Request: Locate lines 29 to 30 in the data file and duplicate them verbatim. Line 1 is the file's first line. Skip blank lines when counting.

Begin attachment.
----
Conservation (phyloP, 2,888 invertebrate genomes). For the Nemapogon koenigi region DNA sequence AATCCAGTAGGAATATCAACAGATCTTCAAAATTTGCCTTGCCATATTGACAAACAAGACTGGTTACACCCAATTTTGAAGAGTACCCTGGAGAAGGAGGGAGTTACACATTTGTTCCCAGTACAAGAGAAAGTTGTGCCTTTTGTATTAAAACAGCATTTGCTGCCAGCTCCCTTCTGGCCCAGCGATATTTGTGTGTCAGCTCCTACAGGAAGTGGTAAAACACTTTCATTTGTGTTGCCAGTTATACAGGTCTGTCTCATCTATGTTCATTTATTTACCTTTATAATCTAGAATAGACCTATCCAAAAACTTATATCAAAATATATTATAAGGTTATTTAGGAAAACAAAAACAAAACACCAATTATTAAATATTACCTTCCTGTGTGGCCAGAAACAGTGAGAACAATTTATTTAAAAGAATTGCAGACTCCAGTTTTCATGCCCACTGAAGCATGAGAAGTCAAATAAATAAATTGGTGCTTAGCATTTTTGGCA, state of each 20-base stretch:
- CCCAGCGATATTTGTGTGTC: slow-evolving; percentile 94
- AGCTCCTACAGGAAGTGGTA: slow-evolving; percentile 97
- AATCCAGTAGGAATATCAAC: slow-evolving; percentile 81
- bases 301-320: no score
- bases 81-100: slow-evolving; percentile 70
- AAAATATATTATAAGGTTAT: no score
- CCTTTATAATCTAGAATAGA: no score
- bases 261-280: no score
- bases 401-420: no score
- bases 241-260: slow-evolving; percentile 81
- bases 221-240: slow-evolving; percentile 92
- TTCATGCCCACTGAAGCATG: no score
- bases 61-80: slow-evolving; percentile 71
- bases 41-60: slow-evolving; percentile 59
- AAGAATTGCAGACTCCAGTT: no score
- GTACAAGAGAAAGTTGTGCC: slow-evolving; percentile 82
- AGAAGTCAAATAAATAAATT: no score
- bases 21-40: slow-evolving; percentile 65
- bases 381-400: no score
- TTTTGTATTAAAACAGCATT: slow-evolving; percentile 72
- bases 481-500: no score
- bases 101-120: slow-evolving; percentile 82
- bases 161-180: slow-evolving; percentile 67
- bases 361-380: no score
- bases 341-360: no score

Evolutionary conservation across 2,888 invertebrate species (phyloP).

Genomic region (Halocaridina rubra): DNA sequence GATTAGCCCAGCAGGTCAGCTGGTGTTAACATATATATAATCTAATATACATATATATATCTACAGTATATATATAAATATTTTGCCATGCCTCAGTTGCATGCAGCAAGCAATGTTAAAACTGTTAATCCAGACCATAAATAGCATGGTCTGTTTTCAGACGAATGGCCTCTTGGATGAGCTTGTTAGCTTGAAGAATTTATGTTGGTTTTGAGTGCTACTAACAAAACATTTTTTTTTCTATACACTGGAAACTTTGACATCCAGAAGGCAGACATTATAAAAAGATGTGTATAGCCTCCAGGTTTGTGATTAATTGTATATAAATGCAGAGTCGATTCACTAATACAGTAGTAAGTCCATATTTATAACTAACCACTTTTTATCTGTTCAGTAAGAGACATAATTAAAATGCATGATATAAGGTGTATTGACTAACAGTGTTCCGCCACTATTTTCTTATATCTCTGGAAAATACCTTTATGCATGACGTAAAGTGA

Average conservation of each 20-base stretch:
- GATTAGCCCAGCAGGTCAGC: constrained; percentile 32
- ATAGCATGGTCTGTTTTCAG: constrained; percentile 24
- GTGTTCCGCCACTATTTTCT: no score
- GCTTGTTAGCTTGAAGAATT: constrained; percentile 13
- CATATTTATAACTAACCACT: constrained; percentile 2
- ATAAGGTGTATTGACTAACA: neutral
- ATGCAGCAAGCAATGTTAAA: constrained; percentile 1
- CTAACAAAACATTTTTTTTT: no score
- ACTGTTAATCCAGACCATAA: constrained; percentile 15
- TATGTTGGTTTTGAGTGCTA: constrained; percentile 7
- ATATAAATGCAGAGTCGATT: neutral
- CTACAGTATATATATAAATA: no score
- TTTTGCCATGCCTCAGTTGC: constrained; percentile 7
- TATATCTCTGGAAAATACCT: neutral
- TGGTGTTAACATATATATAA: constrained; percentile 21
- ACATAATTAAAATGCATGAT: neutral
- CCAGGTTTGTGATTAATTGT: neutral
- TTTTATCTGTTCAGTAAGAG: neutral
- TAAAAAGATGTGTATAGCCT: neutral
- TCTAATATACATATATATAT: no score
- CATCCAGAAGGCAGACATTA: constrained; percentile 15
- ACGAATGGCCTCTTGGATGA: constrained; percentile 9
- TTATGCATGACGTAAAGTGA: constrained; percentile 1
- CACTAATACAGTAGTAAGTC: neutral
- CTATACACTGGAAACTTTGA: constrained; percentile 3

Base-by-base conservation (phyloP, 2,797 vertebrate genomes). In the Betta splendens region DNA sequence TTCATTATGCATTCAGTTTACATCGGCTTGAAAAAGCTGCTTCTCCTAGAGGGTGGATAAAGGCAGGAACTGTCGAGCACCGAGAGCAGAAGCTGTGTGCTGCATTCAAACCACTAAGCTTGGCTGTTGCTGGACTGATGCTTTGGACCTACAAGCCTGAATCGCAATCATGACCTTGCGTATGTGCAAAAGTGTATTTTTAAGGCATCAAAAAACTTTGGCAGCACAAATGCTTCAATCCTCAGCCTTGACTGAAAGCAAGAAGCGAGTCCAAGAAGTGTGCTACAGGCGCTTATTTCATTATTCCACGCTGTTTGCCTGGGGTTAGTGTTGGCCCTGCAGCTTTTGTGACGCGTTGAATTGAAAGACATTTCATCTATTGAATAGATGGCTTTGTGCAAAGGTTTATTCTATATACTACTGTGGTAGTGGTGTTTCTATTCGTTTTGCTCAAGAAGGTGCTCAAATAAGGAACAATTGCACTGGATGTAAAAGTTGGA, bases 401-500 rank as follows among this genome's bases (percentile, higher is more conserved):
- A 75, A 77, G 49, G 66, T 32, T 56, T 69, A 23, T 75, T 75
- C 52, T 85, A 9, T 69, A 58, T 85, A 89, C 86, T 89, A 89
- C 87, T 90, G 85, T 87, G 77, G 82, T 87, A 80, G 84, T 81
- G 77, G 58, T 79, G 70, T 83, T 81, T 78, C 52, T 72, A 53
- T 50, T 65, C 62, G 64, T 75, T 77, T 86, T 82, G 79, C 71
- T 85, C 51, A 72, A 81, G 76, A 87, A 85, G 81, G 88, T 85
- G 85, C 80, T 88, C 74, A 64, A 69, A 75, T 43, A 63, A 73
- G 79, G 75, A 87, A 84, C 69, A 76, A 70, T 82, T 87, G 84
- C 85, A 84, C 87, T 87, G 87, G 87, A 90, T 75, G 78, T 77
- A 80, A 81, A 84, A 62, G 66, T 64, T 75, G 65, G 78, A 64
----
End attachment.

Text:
Average conservation of each 20-base stretch:
- GATTAGCCCAGCAGGTCAGC: constrained; percentile 32